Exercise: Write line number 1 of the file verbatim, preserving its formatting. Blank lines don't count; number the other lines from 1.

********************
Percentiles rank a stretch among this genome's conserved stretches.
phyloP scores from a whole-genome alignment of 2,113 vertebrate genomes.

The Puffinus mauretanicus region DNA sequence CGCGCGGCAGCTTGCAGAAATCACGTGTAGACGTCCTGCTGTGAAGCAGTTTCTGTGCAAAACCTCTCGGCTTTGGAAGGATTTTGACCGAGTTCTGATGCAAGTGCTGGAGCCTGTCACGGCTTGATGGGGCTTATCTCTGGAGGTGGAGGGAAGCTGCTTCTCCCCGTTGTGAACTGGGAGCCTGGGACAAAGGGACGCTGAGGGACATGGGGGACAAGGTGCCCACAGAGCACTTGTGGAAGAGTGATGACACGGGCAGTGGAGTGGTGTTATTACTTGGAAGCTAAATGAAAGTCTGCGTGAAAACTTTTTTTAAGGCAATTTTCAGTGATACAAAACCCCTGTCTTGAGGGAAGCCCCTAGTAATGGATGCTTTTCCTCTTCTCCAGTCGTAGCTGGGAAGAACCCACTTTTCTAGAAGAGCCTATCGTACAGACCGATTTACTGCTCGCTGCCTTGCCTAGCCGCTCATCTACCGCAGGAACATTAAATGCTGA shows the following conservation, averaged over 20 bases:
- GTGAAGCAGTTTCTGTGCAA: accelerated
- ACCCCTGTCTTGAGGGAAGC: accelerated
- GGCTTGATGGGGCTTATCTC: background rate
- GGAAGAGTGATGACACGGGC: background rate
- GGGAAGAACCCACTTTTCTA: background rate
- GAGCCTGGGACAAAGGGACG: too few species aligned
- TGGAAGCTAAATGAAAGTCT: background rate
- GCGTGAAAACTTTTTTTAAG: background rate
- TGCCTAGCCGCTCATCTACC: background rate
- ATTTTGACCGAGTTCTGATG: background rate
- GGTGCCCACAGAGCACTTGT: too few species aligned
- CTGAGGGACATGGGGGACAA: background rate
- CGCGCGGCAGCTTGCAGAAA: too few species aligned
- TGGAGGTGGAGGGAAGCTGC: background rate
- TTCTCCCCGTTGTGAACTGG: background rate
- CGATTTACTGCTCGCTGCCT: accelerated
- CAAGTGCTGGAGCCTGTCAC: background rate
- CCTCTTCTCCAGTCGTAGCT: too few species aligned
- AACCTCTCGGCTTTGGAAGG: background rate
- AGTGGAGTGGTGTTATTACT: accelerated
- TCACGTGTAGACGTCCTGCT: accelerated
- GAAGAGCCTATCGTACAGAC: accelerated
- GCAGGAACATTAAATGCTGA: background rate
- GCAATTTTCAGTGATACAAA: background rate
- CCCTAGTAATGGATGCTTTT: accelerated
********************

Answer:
Percentiles rank a stretch among this genome's conserved stretches.